“We can’t teach language as a thing separate from culture or land, they are intertwined,” he says. “Providing our students with the chance for hands-on activities wakes the language up, brings it alive.”

LSS student Ryler Morgan agrees. 

“In class, I enjoy spinning wool, and I have created a map with Indigenous place names,” he says. “Both those activities have really connected me to First Nations culture.”

Classmate Annika Scholefield goes further.

“I loved learning how to put hide on a drum,” she says, which is q’uwut in Hul’q’umi’num. “Having grown up in the colonial system, one thing I really appreciate about this class is that we sit in a circle. There is no hierarchy. We all have equal worth and all our opinions are important. This class makes the school seem less like an institution and more like a house.”

Other activities the students engage in include weaving and woodcarving. 

One student, who works with strips of cedar, says he approaches it as a sacred being that has its own life. 

Another student says she wrote a poem, then translated it into Hul’q’umi’num.

Related: At this Indigenous Elders’ literacy circle, survivors find healing

Ladysmith Secondary Student Ryler Morgan holds a drum in Language and Land based Learning
Ladysmith Secondary Student Ryler Morgan says activities like spinning wools connect him to First Nations culture. Photo by Kerith Waddington

Cadwallader is proud of the NLPS, which he says is leading the charge provincially in terms of initiatives that forward reconciliation. 

NLPS has offered an online Speaker Series since 2020 that focuses on Indigenous perspectives and educational initiatives in the district, which are available to view online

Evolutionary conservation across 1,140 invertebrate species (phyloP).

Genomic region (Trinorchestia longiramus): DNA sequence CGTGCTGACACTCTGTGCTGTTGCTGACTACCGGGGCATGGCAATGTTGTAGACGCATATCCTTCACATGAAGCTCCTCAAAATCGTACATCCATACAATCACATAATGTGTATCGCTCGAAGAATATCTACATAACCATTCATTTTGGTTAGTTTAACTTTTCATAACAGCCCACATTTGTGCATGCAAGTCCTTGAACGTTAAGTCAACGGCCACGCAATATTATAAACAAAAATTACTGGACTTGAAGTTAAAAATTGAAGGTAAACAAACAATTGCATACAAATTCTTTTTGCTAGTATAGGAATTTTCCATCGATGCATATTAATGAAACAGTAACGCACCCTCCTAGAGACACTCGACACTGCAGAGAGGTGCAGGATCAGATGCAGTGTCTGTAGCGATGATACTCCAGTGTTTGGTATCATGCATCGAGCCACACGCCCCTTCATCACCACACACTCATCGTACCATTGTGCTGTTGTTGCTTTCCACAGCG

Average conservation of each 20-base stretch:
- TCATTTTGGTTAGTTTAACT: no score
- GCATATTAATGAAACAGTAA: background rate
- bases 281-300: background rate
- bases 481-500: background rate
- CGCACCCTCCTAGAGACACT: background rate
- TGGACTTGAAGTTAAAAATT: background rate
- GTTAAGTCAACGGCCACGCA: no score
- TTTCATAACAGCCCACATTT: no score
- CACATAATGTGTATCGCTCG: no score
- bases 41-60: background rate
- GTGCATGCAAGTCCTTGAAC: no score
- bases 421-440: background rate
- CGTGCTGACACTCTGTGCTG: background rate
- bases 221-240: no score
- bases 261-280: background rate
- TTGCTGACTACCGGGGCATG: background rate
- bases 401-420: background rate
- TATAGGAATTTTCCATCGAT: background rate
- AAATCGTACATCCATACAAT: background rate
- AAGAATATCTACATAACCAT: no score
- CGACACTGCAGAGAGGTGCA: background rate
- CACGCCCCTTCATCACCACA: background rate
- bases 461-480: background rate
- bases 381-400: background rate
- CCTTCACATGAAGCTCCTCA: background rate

This district-wide transformation started in 2014 when the Ministry of Education revised and updated the curriculum to include Indigenous Knowledge in the classroom, particularly the histories and worldviews of Inuit, Métis and First Nations peoples. 

After the Truth and Reconciliation Commission released their Calls to Action in 2015, NLPS adopted reconciliation as one of their four main district goals. Subsequently, they developed the Syeyutsus Reconciliation Framework, a policy designed to share the collective responsibility in leading this work.

Syeyutsus [see-YA-yut-sus] is a Hul’q’umi’num word which can be interpreted as “walking in two worlds.” It encapsulates the idea of living in and honouring the teachings of the land and First Peoples, while navigating the ever-changing complexities of today’s world and society. Achieving balance between Indigenous and western traditions in decision making is its objective. 

The policy goes on to state that NLPS commits to using this framework to guide and inform them as they work with all parties in a spirit of respect and courage. 

Cadwallader, who previously served as the director of Indigenous education for the B.C. Ministry of Education, is proud that in June 2019 the professional standards for B.C. educators were updated. Not only were existing standards updated to reflect current terminology, but an additonal standard was added that honours the Truth and Reconciliation Calls to Action and the United Nations Declaration on the Rights of Indigenous Peoples

This new standard carries with it the expectation that educators in what has been briefly known as British Columbia work toward reconciliation and healing, and that they acknowledge “the history and ongoing contributions of First Nations, Inuit and Métis.” 

Although the success of these initiatives can and will be measured in many ways, Cadwallader puts it most succinctly. 

“The land and its resources are the cornerstone of our connectivity,” he says. “I believe that if we can get non-Indigenous people to walk more thoughtfully on this territory, we can change the trajectory of the planet and we will have done something good. We are all relations in the cycle of life.”